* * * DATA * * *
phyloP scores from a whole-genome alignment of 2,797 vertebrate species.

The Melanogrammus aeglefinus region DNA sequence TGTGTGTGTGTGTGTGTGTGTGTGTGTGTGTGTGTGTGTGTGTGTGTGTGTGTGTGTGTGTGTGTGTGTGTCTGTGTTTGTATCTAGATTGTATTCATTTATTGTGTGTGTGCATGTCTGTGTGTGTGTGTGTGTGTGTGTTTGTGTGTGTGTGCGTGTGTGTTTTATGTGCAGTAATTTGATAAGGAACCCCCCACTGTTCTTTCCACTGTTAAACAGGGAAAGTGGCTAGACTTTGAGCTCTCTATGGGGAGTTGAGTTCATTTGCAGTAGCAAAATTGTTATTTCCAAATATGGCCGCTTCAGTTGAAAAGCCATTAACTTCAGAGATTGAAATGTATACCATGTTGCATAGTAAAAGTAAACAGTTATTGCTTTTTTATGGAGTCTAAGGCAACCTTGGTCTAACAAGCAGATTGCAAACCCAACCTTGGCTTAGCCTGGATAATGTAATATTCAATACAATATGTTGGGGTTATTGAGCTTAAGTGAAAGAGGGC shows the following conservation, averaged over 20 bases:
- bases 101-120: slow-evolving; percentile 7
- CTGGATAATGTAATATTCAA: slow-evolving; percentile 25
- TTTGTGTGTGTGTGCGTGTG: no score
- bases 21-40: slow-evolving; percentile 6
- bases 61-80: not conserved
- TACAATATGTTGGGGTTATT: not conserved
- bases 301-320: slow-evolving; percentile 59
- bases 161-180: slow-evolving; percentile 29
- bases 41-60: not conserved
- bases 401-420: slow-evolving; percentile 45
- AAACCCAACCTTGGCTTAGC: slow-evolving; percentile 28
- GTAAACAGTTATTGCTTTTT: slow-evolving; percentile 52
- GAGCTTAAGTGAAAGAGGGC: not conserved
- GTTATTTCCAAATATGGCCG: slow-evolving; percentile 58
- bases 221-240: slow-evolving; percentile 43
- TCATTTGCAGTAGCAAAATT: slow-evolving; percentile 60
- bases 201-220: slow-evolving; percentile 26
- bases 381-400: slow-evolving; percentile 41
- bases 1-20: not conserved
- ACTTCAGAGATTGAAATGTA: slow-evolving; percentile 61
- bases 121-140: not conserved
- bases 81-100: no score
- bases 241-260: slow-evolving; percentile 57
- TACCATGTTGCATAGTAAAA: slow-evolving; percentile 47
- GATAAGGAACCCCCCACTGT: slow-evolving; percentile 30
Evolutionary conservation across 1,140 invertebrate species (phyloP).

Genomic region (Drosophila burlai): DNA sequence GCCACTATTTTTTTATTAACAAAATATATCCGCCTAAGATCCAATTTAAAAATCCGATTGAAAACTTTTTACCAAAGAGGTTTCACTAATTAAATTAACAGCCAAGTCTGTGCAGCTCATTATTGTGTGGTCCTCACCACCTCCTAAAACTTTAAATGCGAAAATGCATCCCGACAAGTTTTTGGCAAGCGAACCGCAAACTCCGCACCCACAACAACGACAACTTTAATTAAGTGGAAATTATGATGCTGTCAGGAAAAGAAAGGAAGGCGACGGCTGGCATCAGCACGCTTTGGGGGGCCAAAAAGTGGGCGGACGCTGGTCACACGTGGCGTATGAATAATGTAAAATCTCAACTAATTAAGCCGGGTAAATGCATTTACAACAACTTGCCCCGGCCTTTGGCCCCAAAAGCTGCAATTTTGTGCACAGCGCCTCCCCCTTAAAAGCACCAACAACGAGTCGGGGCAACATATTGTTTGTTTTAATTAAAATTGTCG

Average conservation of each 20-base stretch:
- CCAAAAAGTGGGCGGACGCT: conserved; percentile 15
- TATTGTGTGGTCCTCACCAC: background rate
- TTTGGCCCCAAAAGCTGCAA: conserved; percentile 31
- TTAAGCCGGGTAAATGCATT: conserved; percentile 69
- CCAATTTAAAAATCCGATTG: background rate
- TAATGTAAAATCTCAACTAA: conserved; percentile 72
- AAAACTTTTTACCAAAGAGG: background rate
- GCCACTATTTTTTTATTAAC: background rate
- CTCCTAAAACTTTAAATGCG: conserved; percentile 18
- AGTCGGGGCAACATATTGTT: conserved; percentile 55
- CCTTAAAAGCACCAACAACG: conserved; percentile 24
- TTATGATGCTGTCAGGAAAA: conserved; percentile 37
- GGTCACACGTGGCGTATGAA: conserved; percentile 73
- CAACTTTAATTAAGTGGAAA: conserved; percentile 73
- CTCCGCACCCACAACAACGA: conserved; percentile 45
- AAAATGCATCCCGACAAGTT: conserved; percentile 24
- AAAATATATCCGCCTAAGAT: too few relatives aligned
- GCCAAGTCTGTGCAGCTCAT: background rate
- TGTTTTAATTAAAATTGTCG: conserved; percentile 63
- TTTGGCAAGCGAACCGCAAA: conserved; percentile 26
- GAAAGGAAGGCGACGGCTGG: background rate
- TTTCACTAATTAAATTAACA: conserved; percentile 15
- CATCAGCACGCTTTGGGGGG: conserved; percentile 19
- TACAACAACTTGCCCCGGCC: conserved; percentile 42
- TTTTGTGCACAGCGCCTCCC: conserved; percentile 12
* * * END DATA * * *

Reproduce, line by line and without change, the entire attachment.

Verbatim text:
phyloP scores from a whole-genome alignment of 2,797 vertebrate species.

The Melanogrammus aeglefinus region DNA sequence TGTGTGTGTGTGTGTGTGTGTGTGTGTGTGTGTGTGTGTGTGTGTGTGTGTGTGTGTGTGTGTGTGTGTGTCTGTGTTTGTATCTAGATTGTATTCATTTATTGTGTGTGTGCATGTCTGTGTGTGTGTGTGTGTGTGTGTTTGTGTGTGTGTGCGTGTGTGTTTTATGTGCAGTAATTTGATAAGGAACCCCCCACTGTTCTTTCCACTGTTAAACAGGGAAAGTGGCTAGACTTTGAGCTCTCTATGGGGAGTTGAGTTCATTTGCAGTAGCAAAATTGTTATTTCCAAATATGGCCGCTTCAGTTGAAAAGCCATTAACTTCAGAGATTGAAATGTATACCATGTTGCATAGTAAAAGTAAACAGTTATTGCTTTTTTATGGAGTCTAAGGCAACCTTGGTCTAACAAGCAGATTGCAAACCCAACCTTGGCTTAGCCTGGATAATGTAATATTCAATACAATATGTTGGGGTTATTGAGCTTAAGTGAAAGAGGGC shows the following conservation, averaged over 20 bases:
- bases 101-120: slow-evolving; percentile 7
- CTGGATAATGTAATATTCAA: slow-evolving; percentile 25
- TTTGTGTGTGTGTGCGTGTG: no score
- bases 21-40: slow-evolving; percentile 6
- bases 61-80: not conserved
- TACAATATGTTGGGGTTATT: not conserved
- bases 301-320: slow-evolving; percentile 59
- bases 161-180: slow-evolving; percentile 29
- bases 41-60: not conserved
- bases 401-420: slow-evolving; percentile 45
- AAACCCAACCTTGGCTTAGC: slow-evolving; percentile 28
- GTAAACAGTTATTGCTTTTT: slow-evolving; percentile 52
- GAGCTTAAGTGAAAGAGGGC: not conserved
- GTTATTTCCAAATATGGCCG: slow-evolving; percentile 58
- bases 221-240: slow-evolving; percentile 43
- TCATTTGCAGTAGCAAAATT: slow-evolving; percentile 60
- bases 201-220: slow-evolving; percentile 26
- bases 381-400: slow-evolving; percentile 41
- bases 1-20: not conserved
- ACTTCAGAGATTGAAATGTA: slow-evolving; percentile 61
- bases 121-140: not conserved
- bases 81-100: no score
- bases 241-260: slow-evolving; percentile 57
- TACCATGTTGCATAGTAAAA: slow-evolving; percentile 47
- GATAAGGAACCCCCCACTGT: slow-evolving; percentile 30
Evolutionary conservation across 1,140 invertebrate species (phyloP).

Genomic region (Drosophila burlai): DNA sequence GCCACTATTTTTTTATTAACAAAATATATCCGCCTAAGATCCAATTTAAAAATCCGATTGAAAACTTTTTACCAAAGAGGTTTCACTAATTAAATTAACAGCCAAGTCTGTGCAGCTCATTATTGTGTGGTCCTCACCACCTCCTAAAACTTTAAATGCGAAAATGCATCCCGACAAGTTTTTGGCAAGCGAACCGCAAACTCCGCACCCACAACAACGACAACTTTAATTAAGTGGAAATTATGATGCTGTCAGGAAAAGAAAGGAAGGCGACGGCTGGCATCAGCACGCTTTGGGGGGCCAAAAAGTGGGCGGACGCTGGTCACACGTGGCGTATGAATAATGTAAAATCTCAACTAATTAAGCCGGGTAAATGCATTTACAACAACTTGCCCCGGCCTTTGGCCCCAAAAGCTGCAATTTTGTGCACAGCGCCTCCCCCTTAAAAGCACCAACAACGAGTCGGGGCAACATATTGTTTGTTTTAATTAAAATTGTCG

Average conservation of each 20-base stretch:
- CCAAAAAGTGGGCGGACGCT: conserved; percentile 15
- TATTGTGTGGTCCTCACCAC: background rate
- TTTGGCCCCAAAAGCTGCAA: conserved; percentile 31
- TTAAGCCGGGTAAATGCATT: conserved; percentile 69
- CCAATTTAAAAATCCGATTG: background rate
- TAATGTAAAATCTCAACTAA: conserved; percentile 72
- AAAACTTTTTACCAAAGAGG: background rate
- GCCACTATTTTTTTATTAAC: background rate
- CTCCTAAAACTTTAAATGCG: conserved; percentile 18
- AGTCGGGGCAACATATTGTT: conserved; percentile 55
- CCTTAAAAGCACCAACAACG: conserved; percentile 24
- TTATGATGCTGTCAGGAAAA: conserved; percentile 37
- GGTCACACGTGGCGTATGAA: conserved; percentile 73
- CAACTTTAATTAAGTGGAAA: conserved; percentile 73
- CTCCGCACCCACAACAACGA: conserved; percentile 45
- AAAATGCATCCCGACAAGTT: conserved; percentile 24
- AAAATATATCCGCCTAAGAT: too few relatives aligned
- GCCAAGTCTGTGCAGCTCAT: background rate
- TGTTTTAATTAAAATTGTCG: conserved; percentile 63
- TTTGGCAAGCGAACCGCAAA: conserved; percentile 26
- GAAAGGAAGGCGACGGCTGG: background rate
- TTTCACTAATTAAATTAACA: conserved; percentile 15
- CATCAGCACGCTTTGGGGGG: conserved; percentile 19
- TACAACAACTTGCCCCGGCC: conserved; percentile 42
- TTTTGTGCACAGCGCCTCCC: conserved; percentile 12